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What Exactly Does Biden Mean by ‘Finish the Job’?
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What Exactly Does Biden Mean by ‘Finish the Job’?

The president’s campaign slogan sounds nice but doesn’t make much sense.

President Joe Biden speaks at the Washington Hilton in Washington, D.C., April 25, 2023. (Photo by Jim Watson/AFP/Getty Images.

Decades ago, I wrote and produced a (not particularly good) documentary called Gargoyles: Guardians of the Gate. My figurative fecal-gifting colleagues always liked to ask me, “What gate?” 

I’d often reply, “Exactly.” Other replies might have included, “I dunno,” “shut up,” “work with me, man,” and “buy it and find out.” The truth is they’d ask me a lot, and since the nature of this gate was somewhat ephemeral and mysterious, conjured as much for reasons of alliteration as historical literacy, I could never give a dispositive answer.

All this came to mind when I watched Joe Biden’s reelection announcement video. 

Biden’s 2024 slogan is “Finish the job.” 

What job?” I asked, causing my dingo to look up at me as if I was talking to her. She seemed to be wondering whether I was alluding to some squirrel that needed to be dispatched to squirrel Valhalla, where the nut-filled bird feeders are always in reach. 

But, no really, what is the job? He doesn’t actually say. He suggests what the job might be at various times. The first hint is that the job is to protect freedom and rights. He then segues to democracy. “That’s been the work of my first term: to fight for our democracy.” Soon thereafter he says, “When I ran for president four years ago, I said we were in a battle for the soul of America. And we still are.”  He then runs through a list of statements about America that define America—statements when taken as generalities shorn of policy context I agree with entirely, by the way. Everyone is equal. Everyone deserves a fair shot, etc. He even paraphrases something that I’ve written or quoted Reagan saying dozens of times. “Every generation of Americans have faced a moment when they have to defend democracy.” More agreeable platitudes about standing up for rights, etc., and then he says, “This is our moment.”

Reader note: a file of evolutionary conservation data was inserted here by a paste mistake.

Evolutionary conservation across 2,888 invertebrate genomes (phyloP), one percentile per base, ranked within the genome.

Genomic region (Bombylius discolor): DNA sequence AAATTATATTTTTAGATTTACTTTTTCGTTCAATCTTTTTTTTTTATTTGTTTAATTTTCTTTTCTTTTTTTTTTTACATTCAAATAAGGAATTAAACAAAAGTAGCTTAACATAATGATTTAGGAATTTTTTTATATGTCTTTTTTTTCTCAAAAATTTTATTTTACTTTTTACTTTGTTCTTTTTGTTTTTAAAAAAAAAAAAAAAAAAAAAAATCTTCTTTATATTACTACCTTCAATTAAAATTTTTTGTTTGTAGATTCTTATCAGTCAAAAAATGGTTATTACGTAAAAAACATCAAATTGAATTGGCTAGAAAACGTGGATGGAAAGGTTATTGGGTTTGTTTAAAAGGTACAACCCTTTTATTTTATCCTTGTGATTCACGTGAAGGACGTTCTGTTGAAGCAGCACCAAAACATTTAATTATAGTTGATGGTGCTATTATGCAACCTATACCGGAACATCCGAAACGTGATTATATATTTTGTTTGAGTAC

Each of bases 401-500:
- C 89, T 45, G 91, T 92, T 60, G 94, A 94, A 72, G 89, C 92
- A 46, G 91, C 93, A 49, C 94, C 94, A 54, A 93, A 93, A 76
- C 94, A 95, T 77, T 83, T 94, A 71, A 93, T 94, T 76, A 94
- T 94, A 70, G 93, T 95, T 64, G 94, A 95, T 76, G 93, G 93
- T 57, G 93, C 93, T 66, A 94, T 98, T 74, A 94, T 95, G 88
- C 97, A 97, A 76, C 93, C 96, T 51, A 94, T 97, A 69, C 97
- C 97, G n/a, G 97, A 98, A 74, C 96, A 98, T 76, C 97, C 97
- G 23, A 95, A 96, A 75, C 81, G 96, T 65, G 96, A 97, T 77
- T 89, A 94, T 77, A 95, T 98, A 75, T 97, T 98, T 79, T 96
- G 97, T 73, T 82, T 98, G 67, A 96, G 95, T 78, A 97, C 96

Finally, the kicker: “So if you’re with me go to and sign up. … Let’s finish this job.”

So I ask again? What job? I ask because on Biden’s own terms, the job is not finishable

If every generation faces these threats or challenges, how can we “finish the job”?

Now I’m going to get to the punditry in a minute. And I fully understand that the last place one should bring intellectual or philosophical rigor to the text is a presidential announcement video. It’s a bit like the “You can’t fight in here, this is the war room!” scene in Dr. Strangelove.  How dare you take these profound statements about the nature of democracy and the soul of our nation seriously?

But I think this gets at one of the fundamental problems with democracy—not just our democracy. Movies and novels have finality. The hero struggles. The hero triumphs, the end, roll credits. The couple meet cute, fight, make up, get married, the end, roll credits. But you know what Luke Skywalker did after getting his medal for blowing up the Death Star? He probably went to the bathroom and was forced to use subpar rebel toilet paper. Eventually he had a nice meal, went to bed, woke up the next day, and went on with his life. Similarly, the people in the theater got up from their seats and went on with their lives too.